The Reflection in the Mirror: Castro and Mubarak
by Angel Santiesteban
The newspaper Granma, official organ of the Communist Party of Cuba, which also controls the rest of the official media as is common in totalitarian regimes, announces that demonstrations against Egyptian President Hosni Mubarak are a response to his thirty years in power.
The news seems to mock Cubans. The Castro government is already threatening to reach double that figure at the helm of the country, leading to ever growing poverty and scarcity.
Common sense, however, seems to fail authorities because a certain logic dictates that they shouldn't publish this image of Mubarak--their reflection in the mirror. Thirty years in power in the Egyptian nation is bad, but fifty-three years for the Cuban dictatorship is good?
Mubarak declared, according to an interview on the American network ABC, that his departure from power would lead the country into chaos. "I hate to see Egyptians fighting among themselves." It's hard to know whether all dictators are the same by nature or if they studied the same manual.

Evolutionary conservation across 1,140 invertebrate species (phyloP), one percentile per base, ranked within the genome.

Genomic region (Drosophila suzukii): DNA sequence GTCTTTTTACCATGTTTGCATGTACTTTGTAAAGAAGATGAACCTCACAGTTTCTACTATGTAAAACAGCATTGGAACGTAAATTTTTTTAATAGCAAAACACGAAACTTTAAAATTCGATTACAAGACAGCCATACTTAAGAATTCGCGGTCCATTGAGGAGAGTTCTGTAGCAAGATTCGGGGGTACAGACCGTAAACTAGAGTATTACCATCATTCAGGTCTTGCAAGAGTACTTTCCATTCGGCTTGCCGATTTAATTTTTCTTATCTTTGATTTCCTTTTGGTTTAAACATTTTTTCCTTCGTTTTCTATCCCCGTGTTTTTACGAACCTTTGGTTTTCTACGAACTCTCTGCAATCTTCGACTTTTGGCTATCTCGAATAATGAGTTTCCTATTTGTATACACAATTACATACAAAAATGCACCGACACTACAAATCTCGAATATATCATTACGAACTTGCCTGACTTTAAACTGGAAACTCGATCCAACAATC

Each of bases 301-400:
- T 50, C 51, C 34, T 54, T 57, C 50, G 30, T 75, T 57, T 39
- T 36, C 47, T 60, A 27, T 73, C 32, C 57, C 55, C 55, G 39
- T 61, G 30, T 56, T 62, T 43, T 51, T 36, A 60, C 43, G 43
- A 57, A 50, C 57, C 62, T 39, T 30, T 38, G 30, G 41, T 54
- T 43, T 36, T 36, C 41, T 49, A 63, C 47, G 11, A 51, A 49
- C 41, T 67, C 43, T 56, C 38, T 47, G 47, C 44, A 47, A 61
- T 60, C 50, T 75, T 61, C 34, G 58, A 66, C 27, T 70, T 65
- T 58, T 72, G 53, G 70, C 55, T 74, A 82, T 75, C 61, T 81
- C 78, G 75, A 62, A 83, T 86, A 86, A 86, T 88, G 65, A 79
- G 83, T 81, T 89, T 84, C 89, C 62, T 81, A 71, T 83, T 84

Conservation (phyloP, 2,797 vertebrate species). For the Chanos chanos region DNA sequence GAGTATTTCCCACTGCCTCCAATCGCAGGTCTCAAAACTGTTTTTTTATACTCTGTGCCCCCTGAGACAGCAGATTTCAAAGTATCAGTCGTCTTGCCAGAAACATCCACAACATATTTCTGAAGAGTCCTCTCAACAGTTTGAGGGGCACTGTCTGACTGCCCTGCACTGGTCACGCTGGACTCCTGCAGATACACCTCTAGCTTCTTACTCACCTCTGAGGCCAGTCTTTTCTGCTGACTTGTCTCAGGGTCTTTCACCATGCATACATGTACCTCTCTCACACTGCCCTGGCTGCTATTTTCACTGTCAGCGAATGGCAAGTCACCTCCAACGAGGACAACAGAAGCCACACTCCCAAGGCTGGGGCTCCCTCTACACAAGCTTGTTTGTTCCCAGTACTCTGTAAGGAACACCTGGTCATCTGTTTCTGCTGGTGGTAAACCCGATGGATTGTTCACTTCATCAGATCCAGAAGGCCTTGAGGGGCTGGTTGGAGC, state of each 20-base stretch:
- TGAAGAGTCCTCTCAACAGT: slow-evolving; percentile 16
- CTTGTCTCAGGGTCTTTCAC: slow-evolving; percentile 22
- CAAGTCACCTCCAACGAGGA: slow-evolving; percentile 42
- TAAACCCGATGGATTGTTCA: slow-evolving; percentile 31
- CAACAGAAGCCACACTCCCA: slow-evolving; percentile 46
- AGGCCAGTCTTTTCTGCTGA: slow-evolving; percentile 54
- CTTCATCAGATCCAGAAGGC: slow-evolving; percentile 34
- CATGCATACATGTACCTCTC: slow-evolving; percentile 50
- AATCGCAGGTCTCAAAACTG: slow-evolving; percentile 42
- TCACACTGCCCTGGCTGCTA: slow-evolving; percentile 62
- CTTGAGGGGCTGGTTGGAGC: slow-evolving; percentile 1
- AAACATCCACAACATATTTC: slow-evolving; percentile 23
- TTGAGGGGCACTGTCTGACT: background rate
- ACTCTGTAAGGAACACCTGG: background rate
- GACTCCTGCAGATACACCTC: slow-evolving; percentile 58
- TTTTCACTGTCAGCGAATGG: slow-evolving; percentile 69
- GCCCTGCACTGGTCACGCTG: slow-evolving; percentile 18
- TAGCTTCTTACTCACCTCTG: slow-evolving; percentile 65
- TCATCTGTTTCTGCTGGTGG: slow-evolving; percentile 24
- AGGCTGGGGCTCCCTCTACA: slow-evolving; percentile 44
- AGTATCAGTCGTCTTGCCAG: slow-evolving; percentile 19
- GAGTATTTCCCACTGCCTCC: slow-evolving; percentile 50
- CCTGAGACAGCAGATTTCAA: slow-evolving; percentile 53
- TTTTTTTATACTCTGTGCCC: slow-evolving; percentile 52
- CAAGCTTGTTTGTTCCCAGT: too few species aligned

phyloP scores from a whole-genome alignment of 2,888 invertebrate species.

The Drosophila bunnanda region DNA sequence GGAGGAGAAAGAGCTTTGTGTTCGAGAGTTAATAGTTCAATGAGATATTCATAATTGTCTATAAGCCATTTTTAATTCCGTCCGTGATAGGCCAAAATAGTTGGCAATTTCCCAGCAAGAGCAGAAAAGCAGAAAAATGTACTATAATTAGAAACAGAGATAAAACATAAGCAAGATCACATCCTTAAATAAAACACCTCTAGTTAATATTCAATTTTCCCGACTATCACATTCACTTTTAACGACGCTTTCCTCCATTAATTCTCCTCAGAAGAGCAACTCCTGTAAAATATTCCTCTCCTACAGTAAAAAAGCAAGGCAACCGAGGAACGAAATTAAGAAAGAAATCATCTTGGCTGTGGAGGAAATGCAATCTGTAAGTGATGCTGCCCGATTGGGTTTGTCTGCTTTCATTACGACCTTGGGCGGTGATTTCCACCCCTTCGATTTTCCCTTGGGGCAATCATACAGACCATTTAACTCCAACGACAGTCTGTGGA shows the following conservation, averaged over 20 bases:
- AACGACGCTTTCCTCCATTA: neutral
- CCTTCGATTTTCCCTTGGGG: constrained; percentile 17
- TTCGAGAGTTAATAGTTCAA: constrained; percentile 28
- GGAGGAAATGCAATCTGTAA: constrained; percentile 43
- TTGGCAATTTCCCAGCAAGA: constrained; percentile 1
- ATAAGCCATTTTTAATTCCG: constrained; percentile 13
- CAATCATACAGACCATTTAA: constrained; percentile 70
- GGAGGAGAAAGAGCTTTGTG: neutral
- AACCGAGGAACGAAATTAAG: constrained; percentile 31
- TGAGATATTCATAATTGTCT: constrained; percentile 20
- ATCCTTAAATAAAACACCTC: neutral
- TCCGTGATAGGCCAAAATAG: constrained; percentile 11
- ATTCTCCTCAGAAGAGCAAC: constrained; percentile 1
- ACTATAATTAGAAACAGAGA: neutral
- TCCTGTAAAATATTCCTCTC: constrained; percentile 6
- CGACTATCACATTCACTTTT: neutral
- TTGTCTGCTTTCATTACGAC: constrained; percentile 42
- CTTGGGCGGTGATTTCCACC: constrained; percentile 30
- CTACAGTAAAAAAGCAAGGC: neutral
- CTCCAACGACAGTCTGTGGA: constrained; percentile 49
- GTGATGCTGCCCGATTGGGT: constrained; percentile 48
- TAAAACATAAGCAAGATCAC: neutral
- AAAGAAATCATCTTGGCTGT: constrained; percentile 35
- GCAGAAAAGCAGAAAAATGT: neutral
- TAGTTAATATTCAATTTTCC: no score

What's laughable--if such a thing were possible--is that they mock themselves, they defy the most basic common sense. Mubarak and Fidel Castro imagine themselves to be gods, chosen ones, capable of guiding their people if not to prosperity, at least to "dignity." They have no bread to offer but they try to swindle us with populist ideology. The tragedy is that the price of their love of power is paid by their people.
Also, recently, we have the "bread intifada" in Tunisia, a rebellion against a government that, as the official Cuban press describes it, has been "entrenched in power for 23 years." In Yemen something similar is happening. In the Ivory Coast the population demands respect for the outcome of its elections. Sudan votes in a referendum of self-determination. Peoples, risking their destiny, tired of being deceived, launch themselves like cannon fodder to impose their will.
Just a few hours ago, national television claimed that representatives from the Mubarak government were holding talks with the opposition. The key question is when will the Castros' government accept democracy, admit the opposition, and stop ignoring plans that could heal the present national crisis.
Mohammed Bouazizi, the Tunisian whose death sparked the wave of riots that are shaking the Arab world today, died like Orlando Zapata Tamayo. Neither of them had any other alternative.
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